Q: Help! Any advice on how to sell my collections? I've amassed hundreds of items related to covered bridges. I want to take a load off my children.
Q: How do I sell my old Coke bottles and old movie cameras? Where do I find buyers?
Q: What can I do with my collection of Christmas nutcrackers and Coke polar bears? I'm sure there are a million hugs from children who might enjoy having them.
A: Getting rid of a collection is a common reader concern. The final sentence in the last letter really touched me: Readers often express the hope that a new owner will appreciate their collection, yet this gentleman thought of a different solution and a special group.
And that "load" comment from the first writer - anyone who reads this column knows how I stress that.
Donating an appropriate collection to a children's club or facility, organization, or school is a lovely gesture. Many collections are instructive and/or educational. If they make attractive visual displays, so much the better.
Here are my general suggestions for readers who want to unburden themselves of a collection:
First, research what you have. Look for prices of similar items on eBay (check completed sales), www.worthpoint.com, and www.liveauctioneers.com
Price guides in a local library are another resource. If nothing similar is found, there probably is no demand for your items.
Decide if you want to sell or donate. Take a dispassionate, dead-eye look at your treasure(s) and ask, "Who is my likely buyer, and where do I find them?" Then target a specific method.
If selling, options are eBay, auction, a local dealer, garage sale, etc. Of course, value will be a factor in how you should sell.
Some collections, such as the covered bridges aggregate, are tricky. Quirky collections often sell best on eBay, where millions shop. Who knows? Someone may be looking for that exact theme.
Do not expect to achieve the retail values you found in research. Buyers, especially dealers, pay half or less. Auction has associated costs.
Bottom line; know the ups and downs of each method of selling. Believe me, they exist.
If not selling on your own, be sure to have written confirmation of costs and how payment is handled. A contract is best. Deal only with businesses you know to be honest and reliable.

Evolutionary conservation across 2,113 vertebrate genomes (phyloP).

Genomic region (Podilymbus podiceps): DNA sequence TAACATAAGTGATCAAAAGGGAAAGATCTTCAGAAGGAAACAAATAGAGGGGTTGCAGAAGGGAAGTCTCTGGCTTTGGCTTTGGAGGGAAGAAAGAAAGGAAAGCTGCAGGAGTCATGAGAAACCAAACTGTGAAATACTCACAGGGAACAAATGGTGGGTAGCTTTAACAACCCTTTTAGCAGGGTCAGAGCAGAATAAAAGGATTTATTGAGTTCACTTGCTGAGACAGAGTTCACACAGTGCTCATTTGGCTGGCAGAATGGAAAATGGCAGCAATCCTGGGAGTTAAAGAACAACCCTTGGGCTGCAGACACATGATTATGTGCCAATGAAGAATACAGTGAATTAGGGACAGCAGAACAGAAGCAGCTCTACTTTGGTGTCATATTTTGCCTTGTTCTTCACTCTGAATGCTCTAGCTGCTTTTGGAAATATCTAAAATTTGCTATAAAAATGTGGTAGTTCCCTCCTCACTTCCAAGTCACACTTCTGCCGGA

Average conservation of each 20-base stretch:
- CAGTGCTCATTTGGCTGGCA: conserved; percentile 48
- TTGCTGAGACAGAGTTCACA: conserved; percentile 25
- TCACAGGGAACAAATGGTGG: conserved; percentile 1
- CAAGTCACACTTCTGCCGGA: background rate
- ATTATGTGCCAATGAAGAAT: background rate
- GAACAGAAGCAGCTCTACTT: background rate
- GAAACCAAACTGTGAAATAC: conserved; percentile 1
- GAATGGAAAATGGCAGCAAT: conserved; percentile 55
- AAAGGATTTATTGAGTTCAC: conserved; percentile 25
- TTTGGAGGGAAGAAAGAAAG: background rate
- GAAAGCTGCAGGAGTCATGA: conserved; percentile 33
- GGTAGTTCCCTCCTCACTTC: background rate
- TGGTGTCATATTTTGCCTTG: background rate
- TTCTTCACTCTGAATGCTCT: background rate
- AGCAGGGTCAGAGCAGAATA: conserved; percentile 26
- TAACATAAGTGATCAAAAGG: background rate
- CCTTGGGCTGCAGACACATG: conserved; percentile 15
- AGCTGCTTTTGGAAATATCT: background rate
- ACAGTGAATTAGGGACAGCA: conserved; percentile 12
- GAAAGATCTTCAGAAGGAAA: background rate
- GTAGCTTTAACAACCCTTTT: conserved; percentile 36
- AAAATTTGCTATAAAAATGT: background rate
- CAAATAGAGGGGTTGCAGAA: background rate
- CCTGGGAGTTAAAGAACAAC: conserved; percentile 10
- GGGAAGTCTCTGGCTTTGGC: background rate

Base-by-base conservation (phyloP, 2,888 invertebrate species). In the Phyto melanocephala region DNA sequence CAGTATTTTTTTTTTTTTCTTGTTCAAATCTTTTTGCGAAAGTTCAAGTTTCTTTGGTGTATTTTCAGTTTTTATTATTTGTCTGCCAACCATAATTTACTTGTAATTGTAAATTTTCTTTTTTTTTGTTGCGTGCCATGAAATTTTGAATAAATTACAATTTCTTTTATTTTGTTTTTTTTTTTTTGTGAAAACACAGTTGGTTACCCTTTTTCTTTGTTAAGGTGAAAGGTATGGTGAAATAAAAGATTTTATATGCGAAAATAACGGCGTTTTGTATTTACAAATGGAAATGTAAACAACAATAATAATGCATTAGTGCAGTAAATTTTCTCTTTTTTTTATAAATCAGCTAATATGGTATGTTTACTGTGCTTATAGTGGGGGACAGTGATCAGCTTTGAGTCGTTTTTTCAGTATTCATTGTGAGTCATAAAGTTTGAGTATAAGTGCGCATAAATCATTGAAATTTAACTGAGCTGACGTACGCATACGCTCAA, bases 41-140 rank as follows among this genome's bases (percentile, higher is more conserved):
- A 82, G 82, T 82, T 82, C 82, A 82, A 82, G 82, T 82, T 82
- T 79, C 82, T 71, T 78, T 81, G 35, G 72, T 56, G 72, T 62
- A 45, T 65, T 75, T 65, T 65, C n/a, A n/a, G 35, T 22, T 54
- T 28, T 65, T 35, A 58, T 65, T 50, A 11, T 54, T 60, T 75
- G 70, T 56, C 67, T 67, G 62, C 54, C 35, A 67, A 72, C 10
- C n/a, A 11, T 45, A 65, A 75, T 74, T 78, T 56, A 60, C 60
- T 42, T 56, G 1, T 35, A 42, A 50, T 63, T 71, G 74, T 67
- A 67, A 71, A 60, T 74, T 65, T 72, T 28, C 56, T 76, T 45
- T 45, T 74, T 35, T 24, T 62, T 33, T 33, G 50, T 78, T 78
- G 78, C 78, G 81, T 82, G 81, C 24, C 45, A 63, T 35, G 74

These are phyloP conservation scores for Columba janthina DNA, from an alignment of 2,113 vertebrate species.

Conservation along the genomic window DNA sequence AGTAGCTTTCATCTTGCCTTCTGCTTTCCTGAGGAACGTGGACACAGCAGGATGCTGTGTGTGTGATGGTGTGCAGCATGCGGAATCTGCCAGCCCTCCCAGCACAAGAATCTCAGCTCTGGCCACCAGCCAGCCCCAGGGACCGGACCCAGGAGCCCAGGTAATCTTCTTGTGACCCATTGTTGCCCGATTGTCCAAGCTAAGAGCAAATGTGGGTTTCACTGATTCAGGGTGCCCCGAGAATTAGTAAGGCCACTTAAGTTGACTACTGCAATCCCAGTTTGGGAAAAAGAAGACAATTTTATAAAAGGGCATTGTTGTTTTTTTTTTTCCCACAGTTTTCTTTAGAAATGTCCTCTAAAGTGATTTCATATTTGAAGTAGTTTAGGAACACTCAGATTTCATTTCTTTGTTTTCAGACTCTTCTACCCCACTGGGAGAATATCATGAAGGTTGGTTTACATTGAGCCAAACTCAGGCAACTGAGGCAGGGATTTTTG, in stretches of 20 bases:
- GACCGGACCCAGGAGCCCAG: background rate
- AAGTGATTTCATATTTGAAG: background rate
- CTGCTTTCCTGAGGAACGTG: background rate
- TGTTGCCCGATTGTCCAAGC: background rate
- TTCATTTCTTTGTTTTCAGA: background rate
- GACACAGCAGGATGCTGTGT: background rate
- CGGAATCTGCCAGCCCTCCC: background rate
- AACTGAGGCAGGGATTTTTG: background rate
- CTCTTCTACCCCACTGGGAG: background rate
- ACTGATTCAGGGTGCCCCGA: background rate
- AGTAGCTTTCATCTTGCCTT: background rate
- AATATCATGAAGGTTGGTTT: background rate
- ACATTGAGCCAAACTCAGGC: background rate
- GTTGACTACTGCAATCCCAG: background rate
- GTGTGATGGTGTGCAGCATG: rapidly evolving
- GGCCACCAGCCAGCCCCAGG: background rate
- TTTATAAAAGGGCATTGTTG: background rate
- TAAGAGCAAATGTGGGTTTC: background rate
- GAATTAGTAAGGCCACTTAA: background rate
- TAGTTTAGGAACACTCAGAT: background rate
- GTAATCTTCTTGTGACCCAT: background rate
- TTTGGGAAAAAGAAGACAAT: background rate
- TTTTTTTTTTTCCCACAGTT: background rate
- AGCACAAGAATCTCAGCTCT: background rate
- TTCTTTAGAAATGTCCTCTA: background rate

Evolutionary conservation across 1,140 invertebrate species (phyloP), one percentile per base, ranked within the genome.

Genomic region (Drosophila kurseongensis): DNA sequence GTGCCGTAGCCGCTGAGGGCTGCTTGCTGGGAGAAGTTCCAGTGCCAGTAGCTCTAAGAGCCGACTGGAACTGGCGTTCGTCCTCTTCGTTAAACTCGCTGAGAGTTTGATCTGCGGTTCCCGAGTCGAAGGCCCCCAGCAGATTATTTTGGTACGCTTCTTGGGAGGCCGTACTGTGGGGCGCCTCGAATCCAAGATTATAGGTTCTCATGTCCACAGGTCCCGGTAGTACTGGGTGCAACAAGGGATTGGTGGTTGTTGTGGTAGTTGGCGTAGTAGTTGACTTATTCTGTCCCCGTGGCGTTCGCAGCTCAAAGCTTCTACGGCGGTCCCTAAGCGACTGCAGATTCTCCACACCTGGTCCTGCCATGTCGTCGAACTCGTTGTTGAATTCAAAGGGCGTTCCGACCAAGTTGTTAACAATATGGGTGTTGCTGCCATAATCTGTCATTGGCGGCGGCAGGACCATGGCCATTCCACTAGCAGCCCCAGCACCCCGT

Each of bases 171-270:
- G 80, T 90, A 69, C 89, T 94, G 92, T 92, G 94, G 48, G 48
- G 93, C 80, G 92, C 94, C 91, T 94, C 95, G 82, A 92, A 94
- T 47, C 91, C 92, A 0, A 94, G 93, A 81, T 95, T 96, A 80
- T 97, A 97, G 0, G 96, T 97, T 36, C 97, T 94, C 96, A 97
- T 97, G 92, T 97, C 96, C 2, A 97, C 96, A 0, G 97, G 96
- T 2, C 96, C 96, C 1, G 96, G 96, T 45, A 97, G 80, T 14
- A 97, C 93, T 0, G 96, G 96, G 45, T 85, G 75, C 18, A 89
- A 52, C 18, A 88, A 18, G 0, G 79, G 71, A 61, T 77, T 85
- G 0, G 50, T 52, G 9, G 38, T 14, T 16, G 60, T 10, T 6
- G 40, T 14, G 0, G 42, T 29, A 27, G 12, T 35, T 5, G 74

In all cases, be honest about what you have to sell. Get ready to be tough. You invested love and a lot of yourself in amassing the collections. But the minute you decide to sell, it's just stuff.
Q: Years ago, my husband caddied on a golf course south of Chicago where Mafia types played. One player gave him a set of dice marked with initials that I know to be those of a member of Al Capone's gang. Are they worth more because of the owner's dubious past?
A: Notoriety often sells. But as with all celebrity items, proving ownership is vital. Basically, it's up to you to establish a clear link between the dice and their (perhaps) owner.
Or you could approach auction houses that sell show biz and celebrity-related memorabilia. Tell them the story that the owner was killed in a bank robbery, etc., and see if they're interested in selling the dice.
A lesson on how merchandise has to be the right stuff: This May, Sotheby's Geneva achieved new world records when a circa 1900 emerald and diamond tiara from the collection of a German noble brought $12.7 million. On the other hand, a necklace, brooch and earrings made of colored diamonds that may have been a gift from Empress Catherine I of Russia did not sell when offered this month.
Perfect in every way, aesthetically and gemwise, the tiara contained remarkable emeralds and diamonds. For some reason -perhaps the $10 million estimate - buyers shied away from the set.
In the same sale as the set, a yellow 110.03 carat yellow pear-shaped diamond brought $12.3 million. It was the right stuff.